This Handbook of Good Practices in Funding Urban Transport is the product of a joint initiative between the French Ministry of Ecology, Sustainable Development and Energy (MEDDE) and the Agence Française de Développement (AFD). It was written by the association “Cooperation for Urban Mobility in the Developing World” (CODATU), and draws from subject-based analyses and case studies, with input from CEREMA (Centre for Studies on Risks, Environment, Mobility and Land Planning).
The challenge of financing urban transport
According to the United Nations, the proportion of urban citizens among the world’s total population was estimated at 3.36 billion inhabitants in 2011, and is set to reach 6.3 billion by 2050. This urban growth will be concentrated in the cities of the developing world over the coming decades. In 2020, 50% of the Asian population will be living in urban areas. In Africa, the same figures will be reached in 2035. As a result, urban mobility will grow very rapidly, accelerated by improvements in living standards. Transit within urban areas is provided by a combination of modes of transport which can vary greatly. These modes of transport constitute a system and it is this system as a whole which has to be considered when defining effective mobility policies. Within the systems, the international community is giving greater emphasis to sustainable solutions in which public forms of transport and non-motorised transport are set to play a major role, while the car plays a complementary role. Nonetheless, findings in various parts of the world show that there has not been a sufficient amount of attention or effort given to these public modes of transport and other “active” modes to sufficiently meet mobility needs under acceptable conditions. Public officials are therefore faced with three challenges in the years to come:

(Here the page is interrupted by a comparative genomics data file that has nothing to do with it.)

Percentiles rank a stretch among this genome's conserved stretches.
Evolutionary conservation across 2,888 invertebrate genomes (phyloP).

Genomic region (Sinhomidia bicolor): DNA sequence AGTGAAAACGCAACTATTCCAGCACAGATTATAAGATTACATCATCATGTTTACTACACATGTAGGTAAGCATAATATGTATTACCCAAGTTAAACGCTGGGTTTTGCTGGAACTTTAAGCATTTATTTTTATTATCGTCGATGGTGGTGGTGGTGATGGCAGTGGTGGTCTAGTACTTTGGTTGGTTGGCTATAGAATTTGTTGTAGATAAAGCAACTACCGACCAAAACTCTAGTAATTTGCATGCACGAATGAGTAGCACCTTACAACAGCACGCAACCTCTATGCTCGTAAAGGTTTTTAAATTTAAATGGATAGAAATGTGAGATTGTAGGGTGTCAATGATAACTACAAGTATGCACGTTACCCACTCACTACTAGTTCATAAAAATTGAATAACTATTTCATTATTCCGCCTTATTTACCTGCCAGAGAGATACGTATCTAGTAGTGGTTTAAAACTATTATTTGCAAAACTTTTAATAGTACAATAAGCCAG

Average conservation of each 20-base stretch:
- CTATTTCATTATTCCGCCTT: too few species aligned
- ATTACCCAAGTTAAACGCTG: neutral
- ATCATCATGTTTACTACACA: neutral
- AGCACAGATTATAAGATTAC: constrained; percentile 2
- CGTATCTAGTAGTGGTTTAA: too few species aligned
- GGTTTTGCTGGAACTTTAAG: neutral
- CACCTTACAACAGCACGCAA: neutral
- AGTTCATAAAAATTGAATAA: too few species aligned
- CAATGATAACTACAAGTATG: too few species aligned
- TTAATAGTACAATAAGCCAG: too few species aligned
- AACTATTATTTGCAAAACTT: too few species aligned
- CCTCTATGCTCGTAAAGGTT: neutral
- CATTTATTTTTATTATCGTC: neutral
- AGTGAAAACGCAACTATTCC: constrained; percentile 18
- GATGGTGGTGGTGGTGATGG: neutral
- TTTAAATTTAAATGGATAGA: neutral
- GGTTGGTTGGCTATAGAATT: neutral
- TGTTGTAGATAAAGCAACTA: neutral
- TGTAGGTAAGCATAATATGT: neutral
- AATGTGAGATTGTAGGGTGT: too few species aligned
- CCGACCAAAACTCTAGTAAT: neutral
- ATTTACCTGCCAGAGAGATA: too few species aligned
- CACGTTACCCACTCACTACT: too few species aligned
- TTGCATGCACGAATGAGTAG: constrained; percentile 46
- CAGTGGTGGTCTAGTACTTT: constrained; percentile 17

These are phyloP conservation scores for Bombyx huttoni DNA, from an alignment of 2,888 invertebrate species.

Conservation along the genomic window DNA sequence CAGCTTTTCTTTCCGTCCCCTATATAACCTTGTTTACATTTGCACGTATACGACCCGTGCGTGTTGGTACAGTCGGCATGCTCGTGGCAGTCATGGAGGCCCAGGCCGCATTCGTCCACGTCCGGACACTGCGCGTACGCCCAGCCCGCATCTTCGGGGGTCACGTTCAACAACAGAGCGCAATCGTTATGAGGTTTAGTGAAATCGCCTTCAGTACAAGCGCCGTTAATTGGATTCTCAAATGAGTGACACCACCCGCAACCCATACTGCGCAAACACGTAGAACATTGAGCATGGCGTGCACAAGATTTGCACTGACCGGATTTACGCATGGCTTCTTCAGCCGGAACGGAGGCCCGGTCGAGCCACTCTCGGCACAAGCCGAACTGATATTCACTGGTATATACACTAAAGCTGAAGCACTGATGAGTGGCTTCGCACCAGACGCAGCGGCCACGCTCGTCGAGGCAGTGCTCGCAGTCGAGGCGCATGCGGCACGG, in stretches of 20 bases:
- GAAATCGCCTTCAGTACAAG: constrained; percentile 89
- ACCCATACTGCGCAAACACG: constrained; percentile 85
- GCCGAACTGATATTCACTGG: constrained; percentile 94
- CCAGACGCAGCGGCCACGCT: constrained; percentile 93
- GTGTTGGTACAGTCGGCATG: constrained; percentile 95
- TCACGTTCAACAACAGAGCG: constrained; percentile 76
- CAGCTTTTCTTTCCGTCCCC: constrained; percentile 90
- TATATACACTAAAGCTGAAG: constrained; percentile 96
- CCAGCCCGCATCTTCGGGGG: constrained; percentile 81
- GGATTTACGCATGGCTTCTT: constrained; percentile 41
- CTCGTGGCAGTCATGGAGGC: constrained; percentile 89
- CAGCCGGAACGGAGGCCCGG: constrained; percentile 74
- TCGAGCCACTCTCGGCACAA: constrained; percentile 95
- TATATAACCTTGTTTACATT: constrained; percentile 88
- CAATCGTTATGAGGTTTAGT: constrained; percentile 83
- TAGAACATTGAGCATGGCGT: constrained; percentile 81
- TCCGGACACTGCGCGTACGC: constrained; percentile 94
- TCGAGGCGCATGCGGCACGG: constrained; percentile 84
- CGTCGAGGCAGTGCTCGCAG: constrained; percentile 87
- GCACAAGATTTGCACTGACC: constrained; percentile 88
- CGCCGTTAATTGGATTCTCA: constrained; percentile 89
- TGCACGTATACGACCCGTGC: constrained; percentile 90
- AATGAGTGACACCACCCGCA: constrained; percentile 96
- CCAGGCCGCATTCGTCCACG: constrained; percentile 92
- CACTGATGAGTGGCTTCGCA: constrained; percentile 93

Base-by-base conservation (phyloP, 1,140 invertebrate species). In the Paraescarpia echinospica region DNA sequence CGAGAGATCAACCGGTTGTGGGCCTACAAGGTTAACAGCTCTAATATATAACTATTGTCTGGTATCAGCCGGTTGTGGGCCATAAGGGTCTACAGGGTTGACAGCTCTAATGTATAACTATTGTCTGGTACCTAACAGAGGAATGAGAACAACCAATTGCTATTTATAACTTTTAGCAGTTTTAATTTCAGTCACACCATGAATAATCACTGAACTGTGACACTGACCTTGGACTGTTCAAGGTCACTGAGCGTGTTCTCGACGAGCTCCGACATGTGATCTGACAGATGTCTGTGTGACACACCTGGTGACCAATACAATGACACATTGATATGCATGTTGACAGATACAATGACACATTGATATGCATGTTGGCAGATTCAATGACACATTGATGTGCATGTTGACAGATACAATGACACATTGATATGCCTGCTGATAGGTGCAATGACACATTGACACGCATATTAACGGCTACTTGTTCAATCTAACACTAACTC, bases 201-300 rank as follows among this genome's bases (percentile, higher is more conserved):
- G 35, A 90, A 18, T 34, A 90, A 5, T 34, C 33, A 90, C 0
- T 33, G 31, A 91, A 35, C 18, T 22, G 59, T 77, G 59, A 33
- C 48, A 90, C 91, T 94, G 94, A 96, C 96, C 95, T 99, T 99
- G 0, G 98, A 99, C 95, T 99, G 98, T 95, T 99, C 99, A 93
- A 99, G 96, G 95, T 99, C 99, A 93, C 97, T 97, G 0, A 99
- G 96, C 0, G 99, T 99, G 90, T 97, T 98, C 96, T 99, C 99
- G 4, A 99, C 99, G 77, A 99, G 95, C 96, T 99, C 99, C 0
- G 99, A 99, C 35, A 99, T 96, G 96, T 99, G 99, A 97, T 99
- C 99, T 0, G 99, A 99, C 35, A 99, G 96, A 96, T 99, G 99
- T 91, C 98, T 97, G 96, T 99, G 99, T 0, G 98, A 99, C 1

➤➤ the challenge posed by current qualitative and quantitative shortcomings of public transport in its various forms;
➤➤ the challenge of urban growth which creates new needs that have to be met due to the increase in the size of the population and longer travelling distances;
➤➤ the challenge posed by environmental issues (energy and climate change) which requires finding a new balance between private and public modes of transport both in the developed and the developing world.